Under normal laboratory conditions, adult fruit flies have an average lifespan of seven days. The average fruit fly would have therefore outlived the tentative Medicare buy-in compromise presented by the gang of 10 Senators this last week.
Senator Lieberman was the immediate and proud killer. Yet as Amy Goldstein makes plain, other assassins waited in the wings, including physician groups, community hospitals, otherwise-progressive senators from rural states. There is a useful lesson here. Democrats have cast insurers as the all-purpose villain in health care reform. There are sound political reasons to do so. Particularly in the non-group market, the industry certainly lives down to its villainous stage role.
We should recognize, however, that strategic imperatives and message discipline can cloud analytic clarity. Virtually the entire supply side of the medical economy has a strong economic interest in constraining the growth and bargaining power of Medicare. This includes traditional targets of liberal wrath such as big Pharma and device manufacturers. It also includes warmer and fuzzier constituencies, too: community hospitals, the Mayo Clinic, academic medical centers and many others. Effective cost control requires us to stringently bargain with these institutions. They will resist efforts to strengthen government's bargaining leverage to accomplish this task. As we saw in the demise of this modest but worthy Medicare compromise, our failure to confront this political fact brings real human and financial costs.
A few words about the substance. Near-seniors age 55-64 face serious risks that make them a natural constituency for health reform. Too young for Medicare, but old enough to face marked health risks, this group includes the most immediate victims of preexisting condition exclusions, large medical expenses and accompanying bankruptcies, chronic illness and disabilities. Not surprisingly, then, polls indicate that this group ranks among the most enthusiastic supporters of health reform. Equally unsurprising, support for health reform plummets at age 65, once seniors secure Medicare coverage.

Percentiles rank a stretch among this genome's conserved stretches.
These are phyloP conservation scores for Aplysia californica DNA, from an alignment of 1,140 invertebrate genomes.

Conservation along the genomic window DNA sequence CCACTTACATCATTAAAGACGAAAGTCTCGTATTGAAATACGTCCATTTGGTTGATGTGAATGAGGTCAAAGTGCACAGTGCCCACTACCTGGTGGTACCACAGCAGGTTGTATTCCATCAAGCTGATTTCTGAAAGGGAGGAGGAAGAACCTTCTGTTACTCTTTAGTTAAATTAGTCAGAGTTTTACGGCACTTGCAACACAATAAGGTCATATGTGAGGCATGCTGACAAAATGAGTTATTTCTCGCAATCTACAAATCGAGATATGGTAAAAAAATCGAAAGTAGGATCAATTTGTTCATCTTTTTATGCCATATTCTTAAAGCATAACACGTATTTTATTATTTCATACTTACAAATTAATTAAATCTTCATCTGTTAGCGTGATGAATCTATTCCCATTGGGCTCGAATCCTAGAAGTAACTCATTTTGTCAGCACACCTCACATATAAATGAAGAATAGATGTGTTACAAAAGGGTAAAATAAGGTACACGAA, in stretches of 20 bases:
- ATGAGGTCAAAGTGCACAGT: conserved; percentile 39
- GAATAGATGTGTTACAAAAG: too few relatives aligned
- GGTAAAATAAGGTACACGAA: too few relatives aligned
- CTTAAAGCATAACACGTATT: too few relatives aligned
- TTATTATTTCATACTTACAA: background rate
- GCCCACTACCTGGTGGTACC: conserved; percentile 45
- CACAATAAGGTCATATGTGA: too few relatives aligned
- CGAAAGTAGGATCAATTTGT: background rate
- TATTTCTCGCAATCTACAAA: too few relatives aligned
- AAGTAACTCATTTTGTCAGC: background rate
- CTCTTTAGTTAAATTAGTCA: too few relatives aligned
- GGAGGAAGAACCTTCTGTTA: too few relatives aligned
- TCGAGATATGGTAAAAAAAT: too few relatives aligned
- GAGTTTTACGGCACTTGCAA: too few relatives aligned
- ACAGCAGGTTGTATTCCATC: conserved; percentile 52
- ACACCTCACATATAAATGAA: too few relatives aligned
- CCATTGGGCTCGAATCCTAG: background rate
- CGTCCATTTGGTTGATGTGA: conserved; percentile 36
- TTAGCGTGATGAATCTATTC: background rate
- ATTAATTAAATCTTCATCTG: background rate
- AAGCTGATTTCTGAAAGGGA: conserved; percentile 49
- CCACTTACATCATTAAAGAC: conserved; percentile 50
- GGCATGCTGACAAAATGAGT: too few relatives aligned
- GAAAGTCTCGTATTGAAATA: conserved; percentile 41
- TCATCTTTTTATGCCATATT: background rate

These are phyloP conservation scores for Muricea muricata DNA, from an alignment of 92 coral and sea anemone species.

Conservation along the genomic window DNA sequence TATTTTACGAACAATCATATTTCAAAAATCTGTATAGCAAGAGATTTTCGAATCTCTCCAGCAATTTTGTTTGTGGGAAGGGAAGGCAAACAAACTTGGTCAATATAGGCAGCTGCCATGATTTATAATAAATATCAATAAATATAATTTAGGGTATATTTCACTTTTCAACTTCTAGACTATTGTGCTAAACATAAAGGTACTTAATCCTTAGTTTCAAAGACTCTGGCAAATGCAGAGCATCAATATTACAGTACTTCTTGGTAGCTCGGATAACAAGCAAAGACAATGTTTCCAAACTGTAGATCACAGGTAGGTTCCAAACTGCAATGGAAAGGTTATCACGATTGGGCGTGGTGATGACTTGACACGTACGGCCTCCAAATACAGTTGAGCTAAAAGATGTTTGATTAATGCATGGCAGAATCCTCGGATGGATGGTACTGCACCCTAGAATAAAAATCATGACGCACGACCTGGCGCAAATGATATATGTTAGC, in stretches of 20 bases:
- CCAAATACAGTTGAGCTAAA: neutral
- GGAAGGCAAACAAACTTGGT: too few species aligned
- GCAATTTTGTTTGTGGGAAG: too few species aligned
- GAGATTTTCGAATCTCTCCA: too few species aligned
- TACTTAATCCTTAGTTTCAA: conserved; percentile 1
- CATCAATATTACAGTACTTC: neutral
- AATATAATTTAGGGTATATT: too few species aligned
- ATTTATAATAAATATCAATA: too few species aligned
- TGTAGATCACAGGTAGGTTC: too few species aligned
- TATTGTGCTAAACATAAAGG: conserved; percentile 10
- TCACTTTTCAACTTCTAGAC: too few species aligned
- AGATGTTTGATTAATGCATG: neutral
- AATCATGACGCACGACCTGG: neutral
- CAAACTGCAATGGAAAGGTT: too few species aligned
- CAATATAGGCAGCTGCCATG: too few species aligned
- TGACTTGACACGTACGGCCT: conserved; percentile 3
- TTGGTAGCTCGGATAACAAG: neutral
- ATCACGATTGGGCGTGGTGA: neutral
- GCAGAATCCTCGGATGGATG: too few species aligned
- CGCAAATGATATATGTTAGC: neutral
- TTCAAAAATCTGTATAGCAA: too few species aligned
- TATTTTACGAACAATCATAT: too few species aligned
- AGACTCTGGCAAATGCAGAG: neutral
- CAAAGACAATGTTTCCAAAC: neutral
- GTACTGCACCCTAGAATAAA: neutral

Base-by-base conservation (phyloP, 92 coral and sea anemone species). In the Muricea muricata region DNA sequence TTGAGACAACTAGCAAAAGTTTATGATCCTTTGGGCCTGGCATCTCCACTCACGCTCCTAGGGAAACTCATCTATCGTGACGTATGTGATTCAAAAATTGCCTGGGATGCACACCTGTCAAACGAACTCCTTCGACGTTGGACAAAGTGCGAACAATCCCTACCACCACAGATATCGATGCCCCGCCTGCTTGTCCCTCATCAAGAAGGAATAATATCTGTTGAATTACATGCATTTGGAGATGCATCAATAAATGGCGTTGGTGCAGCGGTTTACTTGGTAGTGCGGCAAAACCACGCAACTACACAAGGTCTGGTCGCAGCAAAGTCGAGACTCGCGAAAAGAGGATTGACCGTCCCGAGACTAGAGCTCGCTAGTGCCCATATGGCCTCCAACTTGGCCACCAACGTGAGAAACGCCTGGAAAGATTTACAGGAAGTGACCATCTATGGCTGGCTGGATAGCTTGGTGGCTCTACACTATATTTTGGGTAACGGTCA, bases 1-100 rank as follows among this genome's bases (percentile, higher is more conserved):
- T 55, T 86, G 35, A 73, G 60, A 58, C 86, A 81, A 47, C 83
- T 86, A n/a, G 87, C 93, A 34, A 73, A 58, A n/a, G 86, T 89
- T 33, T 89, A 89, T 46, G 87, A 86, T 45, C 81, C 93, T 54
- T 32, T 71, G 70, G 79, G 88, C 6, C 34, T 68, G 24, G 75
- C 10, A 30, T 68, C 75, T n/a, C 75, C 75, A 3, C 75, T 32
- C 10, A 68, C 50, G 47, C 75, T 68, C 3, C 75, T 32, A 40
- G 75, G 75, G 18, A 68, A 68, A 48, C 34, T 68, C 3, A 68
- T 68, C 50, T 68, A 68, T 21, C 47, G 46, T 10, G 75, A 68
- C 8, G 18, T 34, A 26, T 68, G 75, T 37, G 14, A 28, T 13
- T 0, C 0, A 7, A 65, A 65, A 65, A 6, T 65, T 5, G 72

Based on what we know, the proposed Medicare buy-in would have been helpful, but it would have had a very small immediate effect. Over the next several years, the main beneficiaries would apparently have been a small population of men and women with chronic illnesses eligible for high-risk pools, who suffer costly conditions and who have been uninsured. High-risk pools can be a useful stop-gap. They are not an effective or humane long-term policy. We don;'t know enough details to evaluate Medicare buy-in as a specific policy. Over the long-term, liberal hopes matched provider and conservative fears about where this might head. These possibilities were enough to prove fatal in a world in which reform requires 60 Senate votes.
Now that the buy-in is dead, those who favor reform should move on to address the serious problems millions of near-seniors face, and would have faced even if the buy-in had become law. Near-seniors need strong regulation to prevent insurer discrimination on the basis of illness or disability. They need generous affordability credits and better protections against high out-of-pocket costs, particularly for those with incomes around 300 percent of the poverty line. They need rapid implementation of health insurance exchanges, which are several years off.
The buy-in deserves an honest obituary. We should mourn its quick death and what might have been. It's now time to pass the bill, and to focus on essential details that remain to be done. In doing so, we should remember who killed the buy-in, and others who were happy to see it dead. As we move to secure the rudiments of universal coverage, we can't wage every fight. When the current health reform is done and we look more seriously to control costs, we'll be fighting other battles soon enough.